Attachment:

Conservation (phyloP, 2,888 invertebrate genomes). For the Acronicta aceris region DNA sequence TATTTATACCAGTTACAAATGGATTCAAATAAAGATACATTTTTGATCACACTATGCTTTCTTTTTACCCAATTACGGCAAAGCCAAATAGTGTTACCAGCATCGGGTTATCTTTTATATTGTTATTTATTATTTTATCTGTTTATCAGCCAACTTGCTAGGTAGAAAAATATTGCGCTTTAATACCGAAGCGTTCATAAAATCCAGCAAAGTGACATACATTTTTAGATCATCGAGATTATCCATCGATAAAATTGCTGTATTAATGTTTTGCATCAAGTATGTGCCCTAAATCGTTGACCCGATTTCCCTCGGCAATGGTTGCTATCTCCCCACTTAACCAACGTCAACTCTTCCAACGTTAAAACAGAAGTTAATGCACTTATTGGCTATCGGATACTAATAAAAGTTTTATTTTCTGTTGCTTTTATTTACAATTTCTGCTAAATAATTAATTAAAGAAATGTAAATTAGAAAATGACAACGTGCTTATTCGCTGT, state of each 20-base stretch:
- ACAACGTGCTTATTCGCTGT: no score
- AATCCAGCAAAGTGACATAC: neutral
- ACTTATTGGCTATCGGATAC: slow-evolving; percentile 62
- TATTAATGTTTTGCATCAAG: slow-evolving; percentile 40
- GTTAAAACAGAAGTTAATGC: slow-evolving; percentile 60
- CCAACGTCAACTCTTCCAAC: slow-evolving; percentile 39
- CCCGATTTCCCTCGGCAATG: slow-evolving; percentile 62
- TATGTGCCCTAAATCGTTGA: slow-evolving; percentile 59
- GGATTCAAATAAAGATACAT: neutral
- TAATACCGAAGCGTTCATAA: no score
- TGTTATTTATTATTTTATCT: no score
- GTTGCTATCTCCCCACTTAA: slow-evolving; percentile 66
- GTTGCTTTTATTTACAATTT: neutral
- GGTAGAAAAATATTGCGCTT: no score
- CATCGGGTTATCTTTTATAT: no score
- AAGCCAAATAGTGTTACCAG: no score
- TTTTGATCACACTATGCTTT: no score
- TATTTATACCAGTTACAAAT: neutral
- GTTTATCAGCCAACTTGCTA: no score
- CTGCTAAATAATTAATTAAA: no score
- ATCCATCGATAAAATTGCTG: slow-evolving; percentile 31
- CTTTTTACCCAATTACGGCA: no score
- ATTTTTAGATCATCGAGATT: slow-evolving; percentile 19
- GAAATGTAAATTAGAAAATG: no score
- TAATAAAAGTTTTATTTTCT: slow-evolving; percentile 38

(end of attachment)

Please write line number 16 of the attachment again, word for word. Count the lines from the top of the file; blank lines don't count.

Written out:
- CATCGGGTTATCTTTTATAT: no score